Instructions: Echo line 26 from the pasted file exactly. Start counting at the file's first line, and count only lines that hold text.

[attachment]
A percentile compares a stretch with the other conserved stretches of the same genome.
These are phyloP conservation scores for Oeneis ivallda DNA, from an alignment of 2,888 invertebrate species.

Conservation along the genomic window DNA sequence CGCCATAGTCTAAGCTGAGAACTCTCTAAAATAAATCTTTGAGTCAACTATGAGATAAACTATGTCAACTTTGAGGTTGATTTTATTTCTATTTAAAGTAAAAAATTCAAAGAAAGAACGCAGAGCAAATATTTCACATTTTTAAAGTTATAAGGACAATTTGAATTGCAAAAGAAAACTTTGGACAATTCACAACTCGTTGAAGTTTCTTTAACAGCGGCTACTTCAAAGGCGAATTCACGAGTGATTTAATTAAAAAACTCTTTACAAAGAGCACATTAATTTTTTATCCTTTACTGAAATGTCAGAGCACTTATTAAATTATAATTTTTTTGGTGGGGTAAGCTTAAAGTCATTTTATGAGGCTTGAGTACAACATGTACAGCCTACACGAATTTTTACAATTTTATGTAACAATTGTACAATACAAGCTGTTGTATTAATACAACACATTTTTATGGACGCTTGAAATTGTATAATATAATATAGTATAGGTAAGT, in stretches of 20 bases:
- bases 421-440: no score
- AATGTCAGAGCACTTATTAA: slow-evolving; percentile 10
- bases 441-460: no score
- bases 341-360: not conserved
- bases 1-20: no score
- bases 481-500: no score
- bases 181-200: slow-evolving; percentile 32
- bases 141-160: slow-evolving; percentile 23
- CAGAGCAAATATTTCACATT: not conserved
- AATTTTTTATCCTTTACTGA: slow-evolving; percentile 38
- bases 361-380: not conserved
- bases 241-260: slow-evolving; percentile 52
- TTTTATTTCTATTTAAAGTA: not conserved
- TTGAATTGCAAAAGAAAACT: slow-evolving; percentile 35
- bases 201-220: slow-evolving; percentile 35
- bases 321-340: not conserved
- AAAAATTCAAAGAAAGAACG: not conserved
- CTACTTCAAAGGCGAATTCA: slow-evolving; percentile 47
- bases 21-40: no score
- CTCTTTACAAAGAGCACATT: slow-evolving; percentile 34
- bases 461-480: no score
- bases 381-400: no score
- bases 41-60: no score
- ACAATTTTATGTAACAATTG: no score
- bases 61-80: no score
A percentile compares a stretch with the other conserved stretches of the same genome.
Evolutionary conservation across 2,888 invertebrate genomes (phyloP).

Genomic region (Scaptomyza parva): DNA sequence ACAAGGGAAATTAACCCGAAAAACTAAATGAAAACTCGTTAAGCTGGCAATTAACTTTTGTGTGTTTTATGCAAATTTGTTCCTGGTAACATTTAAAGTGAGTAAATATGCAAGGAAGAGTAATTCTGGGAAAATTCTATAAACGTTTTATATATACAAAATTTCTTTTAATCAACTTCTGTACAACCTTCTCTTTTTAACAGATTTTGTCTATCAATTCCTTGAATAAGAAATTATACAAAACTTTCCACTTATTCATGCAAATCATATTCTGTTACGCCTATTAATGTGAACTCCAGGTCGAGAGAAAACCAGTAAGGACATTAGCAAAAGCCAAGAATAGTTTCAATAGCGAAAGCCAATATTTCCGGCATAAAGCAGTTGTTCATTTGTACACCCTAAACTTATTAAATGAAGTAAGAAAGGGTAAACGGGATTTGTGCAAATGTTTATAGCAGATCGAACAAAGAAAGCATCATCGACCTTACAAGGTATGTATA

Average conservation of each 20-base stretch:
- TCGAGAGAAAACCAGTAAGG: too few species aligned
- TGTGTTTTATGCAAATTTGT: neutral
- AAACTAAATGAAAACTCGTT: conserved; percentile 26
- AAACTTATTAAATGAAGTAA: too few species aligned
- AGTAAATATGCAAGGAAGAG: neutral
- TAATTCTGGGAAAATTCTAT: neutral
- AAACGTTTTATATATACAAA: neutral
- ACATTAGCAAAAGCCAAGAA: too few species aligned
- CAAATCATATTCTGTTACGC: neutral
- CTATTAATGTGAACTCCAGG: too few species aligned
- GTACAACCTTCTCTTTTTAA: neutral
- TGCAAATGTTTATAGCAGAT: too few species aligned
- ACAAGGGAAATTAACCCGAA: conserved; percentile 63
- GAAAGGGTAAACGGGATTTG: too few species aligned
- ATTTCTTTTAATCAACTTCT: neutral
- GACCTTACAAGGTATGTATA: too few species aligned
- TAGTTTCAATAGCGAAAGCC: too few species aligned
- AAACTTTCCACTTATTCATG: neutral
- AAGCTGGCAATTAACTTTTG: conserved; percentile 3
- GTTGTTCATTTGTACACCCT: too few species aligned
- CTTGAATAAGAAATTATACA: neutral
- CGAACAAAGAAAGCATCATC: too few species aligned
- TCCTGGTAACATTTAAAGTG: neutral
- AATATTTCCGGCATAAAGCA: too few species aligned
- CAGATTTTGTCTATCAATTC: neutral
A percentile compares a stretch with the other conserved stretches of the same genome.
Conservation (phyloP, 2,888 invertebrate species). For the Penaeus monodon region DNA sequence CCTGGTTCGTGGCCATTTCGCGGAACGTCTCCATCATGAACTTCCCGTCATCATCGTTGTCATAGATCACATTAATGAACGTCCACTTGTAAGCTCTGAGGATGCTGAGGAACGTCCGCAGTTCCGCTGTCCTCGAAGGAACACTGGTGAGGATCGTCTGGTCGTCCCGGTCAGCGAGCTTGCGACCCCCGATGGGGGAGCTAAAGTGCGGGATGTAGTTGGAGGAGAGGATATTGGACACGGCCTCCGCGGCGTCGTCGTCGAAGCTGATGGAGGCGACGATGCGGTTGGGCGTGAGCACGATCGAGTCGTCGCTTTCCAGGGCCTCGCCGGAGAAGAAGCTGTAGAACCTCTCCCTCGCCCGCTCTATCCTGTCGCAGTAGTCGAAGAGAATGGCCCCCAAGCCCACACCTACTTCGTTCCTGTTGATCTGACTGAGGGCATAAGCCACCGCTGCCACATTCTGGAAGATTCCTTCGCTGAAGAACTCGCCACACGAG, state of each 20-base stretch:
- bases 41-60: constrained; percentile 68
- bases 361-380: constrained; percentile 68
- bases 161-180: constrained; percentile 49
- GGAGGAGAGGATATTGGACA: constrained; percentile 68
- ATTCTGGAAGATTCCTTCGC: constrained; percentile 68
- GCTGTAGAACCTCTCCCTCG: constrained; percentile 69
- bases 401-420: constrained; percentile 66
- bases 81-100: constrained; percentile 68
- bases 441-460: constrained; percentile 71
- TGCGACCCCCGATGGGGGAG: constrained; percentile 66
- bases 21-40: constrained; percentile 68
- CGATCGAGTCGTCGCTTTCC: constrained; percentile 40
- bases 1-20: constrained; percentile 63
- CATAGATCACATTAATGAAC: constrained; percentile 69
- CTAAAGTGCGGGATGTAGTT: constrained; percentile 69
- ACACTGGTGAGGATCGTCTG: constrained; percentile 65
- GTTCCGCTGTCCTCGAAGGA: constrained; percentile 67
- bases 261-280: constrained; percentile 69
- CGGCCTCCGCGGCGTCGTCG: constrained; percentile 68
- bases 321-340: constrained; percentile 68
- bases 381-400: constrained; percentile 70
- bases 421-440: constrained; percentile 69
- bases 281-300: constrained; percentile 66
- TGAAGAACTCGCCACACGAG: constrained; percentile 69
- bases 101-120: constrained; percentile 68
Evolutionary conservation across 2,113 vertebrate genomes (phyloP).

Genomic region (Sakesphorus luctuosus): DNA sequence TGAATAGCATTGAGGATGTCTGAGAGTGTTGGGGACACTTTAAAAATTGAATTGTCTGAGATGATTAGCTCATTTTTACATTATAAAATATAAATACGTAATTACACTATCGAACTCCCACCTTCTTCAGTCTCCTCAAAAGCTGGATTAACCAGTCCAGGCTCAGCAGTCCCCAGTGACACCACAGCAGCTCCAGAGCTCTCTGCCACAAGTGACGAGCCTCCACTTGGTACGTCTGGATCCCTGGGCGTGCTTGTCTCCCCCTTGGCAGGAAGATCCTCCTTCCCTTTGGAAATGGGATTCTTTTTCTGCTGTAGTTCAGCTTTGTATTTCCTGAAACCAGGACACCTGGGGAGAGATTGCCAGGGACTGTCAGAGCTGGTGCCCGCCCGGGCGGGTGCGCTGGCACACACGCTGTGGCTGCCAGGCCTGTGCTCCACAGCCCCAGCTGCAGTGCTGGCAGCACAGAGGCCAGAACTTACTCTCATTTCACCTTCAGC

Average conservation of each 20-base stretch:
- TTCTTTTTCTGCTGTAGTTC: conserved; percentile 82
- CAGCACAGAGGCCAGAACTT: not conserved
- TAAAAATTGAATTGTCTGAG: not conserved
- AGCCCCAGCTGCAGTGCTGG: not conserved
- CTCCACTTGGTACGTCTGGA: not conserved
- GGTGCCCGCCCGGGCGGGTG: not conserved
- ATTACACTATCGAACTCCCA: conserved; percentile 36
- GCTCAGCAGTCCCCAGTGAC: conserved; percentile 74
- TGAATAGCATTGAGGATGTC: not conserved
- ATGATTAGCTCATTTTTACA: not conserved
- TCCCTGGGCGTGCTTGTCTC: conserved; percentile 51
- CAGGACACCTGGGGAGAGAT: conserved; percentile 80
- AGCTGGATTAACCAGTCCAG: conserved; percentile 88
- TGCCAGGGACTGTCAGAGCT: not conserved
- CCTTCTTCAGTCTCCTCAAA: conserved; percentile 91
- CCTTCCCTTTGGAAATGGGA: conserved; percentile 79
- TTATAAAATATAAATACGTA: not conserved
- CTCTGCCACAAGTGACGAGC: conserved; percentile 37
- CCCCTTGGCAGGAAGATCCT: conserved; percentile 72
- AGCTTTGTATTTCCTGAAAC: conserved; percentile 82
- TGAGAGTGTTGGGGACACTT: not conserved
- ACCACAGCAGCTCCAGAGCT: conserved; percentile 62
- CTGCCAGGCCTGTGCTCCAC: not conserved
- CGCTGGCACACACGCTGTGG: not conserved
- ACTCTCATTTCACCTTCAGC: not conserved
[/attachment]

- bases 41-60: no score